September 8, 2022 Player Interviews
This week, CardsChat Podcast host Robbie Strazynski sits down with mixed-game “poker powerhouse,” live cash game banger, and reigning World Series of Poker $10K HORSE Champion Andrew Yeh.
Although he holds the title of champion of one of the more prestigious poker tournaments in the World, Yeh is mainly a cash game player who makes his “bread and butter” in the $80/160 game at Resorts World in Las Vegas.
He’s easy to find. He’s the guy handing out candy from a big bag.
Also, he shouldn’t be confused with another player with the same name, who’s had some success playing online poker. This Yeh doesn’t like online poker.
“It’s always been live and cash games. Very little tournaments,” Yeh tells Strazynski in this week’s episode. “I’m not an online guy. I don’t like playing online very much. I found it’s too easy to be distracted when I’m playing. After awhile, it got really boring, really fast.”
A natural mixed game player
Yeh got his start playing No-Limit Hold’em, but had instant success in the first Omaha Eight-or-Better Hi/Lo tourney he entered in 2008 — a $500 event at Caesars Palace. He finished fifth for $4,540.
Soon after, he found the $30/60 Omaha 8OB game at the Bellagio where he became a regular, following the game first to the Wynn before landing at Resorts World two years ago.
That game, Yeh said, “kick-started” his journey as a mixed-game specialist. But it wasn’t always a smooth trip. Yeh talks about how he had to learn bankroll management and how to overcome playing like a young man with no responsibilities.
“I was playing either more for fun or being a degenerate,” he says. “Either one.”
What changed? He got married.
His HORSE bracelet came after years of cashing in mixed-game tournaments, mostly variations of Omaha.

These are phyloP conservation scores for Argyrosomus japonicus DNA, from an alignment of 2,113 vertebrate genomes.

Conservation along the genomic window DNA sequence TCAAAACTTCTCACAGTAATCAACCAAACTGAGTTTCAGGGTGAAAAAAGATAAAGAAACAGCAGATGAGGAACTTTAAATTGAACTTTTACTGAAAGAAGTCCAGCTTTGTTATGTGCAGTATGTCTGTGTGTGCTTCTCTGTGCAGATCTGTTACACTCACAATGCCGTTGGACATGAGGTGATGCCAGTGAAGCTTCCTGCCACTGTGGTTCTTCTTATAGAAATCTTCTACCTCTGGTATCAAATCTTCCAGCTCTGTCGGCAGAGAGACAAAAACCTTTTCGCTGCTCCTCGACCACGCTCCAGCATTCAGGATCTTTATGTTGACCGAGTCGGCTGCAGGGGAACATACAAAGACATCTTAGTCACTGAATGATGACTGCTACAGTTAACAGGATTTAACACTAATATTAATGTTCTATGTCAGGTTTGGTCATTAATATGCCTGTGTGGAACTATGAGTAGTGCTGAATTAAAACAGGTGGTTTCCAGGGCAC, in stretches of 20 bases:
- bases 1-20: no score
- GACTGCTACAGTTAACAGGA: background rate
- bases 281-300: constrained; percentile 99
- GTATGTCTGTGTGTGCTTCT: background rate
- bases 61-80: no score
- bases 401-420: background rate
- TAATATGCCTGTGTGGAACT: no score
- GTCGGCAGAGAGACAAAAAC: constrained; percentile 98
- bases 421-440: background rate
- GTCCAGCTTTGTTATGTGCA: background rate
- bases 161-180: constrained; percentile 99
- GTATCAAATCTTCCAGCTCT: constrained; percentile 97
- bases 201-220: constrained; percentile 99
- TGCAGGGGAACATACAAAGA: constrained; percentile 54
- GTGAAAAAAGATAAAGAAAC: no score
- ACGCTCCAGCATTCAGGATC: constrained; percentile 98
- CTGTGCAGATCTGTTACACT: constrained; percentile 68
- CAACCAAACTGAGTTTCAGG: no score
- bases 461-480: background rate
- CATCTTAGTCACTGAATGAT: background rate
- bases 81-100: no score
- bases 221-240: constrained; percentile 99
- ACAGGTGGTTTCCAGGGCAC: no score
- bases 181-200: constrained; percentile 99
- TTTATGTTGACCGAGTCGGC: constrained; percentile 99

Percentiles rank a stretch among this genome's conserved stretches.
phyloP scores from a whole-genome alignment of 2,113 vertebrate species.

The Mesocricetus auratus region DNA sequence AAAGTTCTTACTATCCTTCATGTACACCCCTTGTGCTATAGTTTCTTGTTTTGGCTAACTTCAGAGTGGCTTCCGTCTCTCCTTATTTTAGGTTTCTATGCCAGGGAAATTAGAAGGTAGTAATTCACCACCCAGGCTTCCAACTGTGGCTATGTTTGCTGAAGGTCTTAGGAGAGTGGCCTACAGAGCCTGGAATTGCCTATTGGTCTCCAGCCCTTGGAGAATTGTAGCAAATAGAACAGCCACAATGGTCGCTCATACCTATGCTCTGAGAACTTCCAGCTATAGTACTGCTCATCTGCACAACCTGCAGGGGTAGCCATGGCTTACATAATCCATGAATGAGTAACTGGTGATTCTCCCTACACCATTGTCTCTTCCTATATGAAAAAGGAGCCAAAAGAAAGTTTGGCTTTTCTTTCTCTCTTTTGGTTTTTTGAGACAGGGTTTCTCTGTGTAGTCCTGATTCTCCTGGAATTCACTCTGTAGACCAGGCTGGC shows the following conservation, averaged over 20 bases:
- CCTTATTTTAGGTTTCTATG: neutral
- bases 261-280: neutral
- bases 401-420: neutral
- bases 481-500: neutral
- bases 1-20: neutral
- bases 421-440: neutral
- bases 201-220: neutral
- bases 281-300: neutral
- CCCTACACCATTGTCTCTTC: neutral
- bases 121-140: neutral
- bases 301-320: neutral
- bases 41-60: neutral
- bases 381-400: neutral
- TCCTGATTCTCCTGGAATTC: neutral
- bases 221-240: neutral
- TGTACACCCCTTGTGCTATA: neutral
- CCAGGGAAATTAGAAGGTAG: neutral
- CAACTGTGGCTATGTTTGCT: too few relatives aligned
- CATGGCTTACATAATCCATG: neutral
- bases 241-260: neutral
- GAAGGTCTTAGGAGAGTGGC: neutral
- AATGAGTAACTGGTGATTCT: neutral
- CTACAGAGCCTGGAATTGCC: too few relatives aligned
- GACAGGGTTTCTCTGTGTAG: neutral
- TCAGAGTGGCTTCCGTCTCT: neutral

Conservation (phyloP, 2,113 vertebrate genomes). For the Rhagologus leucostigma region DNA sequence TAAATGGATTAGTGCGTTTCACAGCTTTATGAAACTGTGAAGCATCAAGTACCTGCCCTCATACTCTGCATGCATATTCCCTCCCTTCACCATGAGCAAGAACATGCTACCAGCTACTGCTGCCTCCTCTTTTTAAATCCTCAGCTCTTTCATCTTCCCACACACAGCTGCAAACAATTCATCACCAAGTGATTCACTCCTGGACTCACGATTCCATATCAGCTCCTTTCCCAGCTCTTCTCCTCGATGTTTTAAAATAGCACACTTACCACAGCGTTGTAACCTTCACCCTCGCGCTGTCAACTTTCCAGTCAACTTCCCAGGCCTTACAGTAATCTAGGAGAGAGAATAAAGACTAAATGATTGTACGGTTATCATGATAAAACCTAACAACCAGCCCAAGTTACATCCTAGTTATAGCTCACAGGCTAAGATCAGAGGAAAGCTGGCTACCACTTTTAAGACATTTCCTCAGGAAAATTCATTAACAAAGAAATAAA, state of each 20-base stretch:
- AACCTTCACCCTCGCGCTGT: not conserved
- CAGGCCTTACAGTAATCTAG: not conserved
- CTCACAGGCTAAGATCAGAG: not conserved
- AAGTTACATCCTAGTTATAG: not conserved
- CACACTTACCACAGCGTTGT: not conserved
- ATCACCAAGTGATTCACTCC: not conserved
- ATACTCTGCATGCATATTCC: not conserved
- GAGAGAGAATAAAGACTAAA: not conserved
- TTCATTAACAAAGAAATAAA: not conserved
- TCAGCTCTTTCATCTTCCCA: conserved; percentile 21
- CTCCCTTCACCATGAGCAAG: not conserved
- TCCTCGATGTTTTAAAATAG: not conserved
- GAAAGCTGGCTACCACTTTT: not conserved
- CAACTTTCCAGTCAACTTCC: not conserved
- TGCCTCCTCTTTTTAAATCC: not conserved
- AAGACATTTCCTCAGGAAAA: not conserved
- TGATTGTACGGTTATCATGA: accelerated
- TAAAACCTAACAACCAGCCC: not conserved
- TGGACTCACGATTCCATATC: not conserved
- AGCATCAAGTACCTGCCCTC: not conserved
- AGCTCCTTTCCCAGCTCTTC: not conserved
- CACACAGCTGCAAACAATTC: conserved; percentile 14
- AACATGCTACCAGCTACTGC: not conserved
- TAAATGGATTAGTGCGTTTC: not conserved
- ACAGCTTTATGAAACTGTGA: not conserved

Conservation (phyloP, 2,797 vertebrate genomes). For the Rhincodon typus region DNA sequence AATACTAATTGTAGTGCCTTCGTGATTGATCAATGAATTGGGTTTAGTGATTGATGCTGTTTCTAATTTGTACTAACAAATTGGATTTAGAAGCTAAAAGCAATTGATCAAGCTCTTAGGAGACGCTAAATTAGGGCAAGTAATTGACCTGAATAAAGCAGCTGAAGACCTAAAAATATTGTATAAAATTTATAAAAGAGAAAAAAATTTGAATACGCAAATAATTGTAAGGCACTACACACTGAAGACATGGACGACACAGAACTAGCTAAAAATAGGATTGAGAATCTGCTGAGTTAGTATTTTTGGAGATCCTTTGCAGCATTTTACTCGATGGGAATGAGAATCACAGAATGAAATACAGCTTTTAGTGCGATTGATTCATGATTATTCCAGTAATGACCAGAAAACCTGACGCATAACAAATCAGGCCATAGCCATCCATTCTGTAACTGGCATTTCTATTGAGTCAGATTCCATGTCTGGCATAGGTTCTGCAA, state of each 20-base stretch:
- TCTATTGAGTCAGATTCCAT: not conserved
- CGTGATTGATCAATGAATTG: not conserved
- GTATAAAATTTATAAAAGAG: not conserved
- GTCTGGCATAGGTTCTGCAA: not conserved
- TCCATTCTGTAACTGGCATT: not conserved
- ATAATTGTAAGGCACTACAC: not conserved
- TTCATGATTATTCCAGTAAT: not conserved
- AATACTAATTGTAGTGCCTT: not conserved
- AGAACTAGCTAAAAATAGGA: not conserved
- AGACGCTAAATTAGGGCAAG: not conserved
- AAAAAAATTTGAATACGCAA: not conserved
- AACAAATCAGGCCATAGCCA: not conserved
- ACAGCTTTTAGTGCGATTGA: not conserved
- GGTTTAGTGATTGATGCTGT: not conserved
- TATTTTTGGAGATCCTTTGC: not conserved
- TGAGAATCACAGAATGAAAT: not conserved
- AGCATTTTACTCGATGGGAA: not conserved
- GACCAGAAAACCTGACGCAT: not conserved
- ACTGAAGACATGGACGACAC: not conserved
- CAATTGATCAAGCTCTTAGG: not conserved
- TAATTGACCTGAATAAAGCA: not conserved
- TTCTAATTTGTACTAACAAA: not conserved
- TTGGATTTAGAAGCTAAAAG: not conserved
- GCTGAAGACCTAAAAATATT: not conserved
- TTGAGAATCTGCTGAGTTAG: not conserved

A WSOP cashing machine
Yeh cashed 22 times at the WSOP, with all but four of those coming in hold’em events. His first two cashes were in the Main Event. Still, it’s sort of fitting that Yeh won his first bracelet while playing Omaha 8OB during the final hand of the HORSE Championship.
The $487K payday pushed Yeh past the $1 million for lifetime tournament cashes.
Andrew Yeh’s past year at the WSOP
For a player who doesn’t enter many tournaments, Yeh makes the most of his appearances, as his results at the WSOP show for the past year.
|July 12, 2022||$10K Razz Championship||20||$16,597|
|July 3, 2022||$10K Main Event||77||$101,700|
|June 20, 2022||$10K HORSE Championship||1||$487,129|
|June 19, 2022||$1K NLH Super Bounty||180||$1,431|
|June 12, 2022||$1,100 Omaha 8 or Better Championship||4||$11,962|
|June 3, 2022||$1,500 Omaha Hi-Lo 8 or Better||40||5,889|
|June 1, 2022||$1,500 Mixed Games – Dealer’s Choice||48||$2,643|
|Nov. 10, 2021||$1,500 Seven-Card Stud Hi-Lo||45||$2,661|
|Nov. 1, 2021||$1,500 PLO Hi-Lo 8-Handed||29||$5,219|
|Oct. 17, 2021||$1,500 Limit 2-7 Lowball Triple Draw||14||$4,578|
|Oct. 4, 2021||$10K Omaha Hi-Lo 8 or Better Championship||3||143,988|
As is standard on “the friendliest poker podcast in town,” Yeh answered questions from CardsChat forum members. Visit the thread to find out who will be the next guest and to submit your questions.
Bob Pajich is a poker news reporter, creative writer, and poker player who never met suited connectors he didn’t like. If you liked what he is writing about, give him a follow on Twitter: @PondHockey2.
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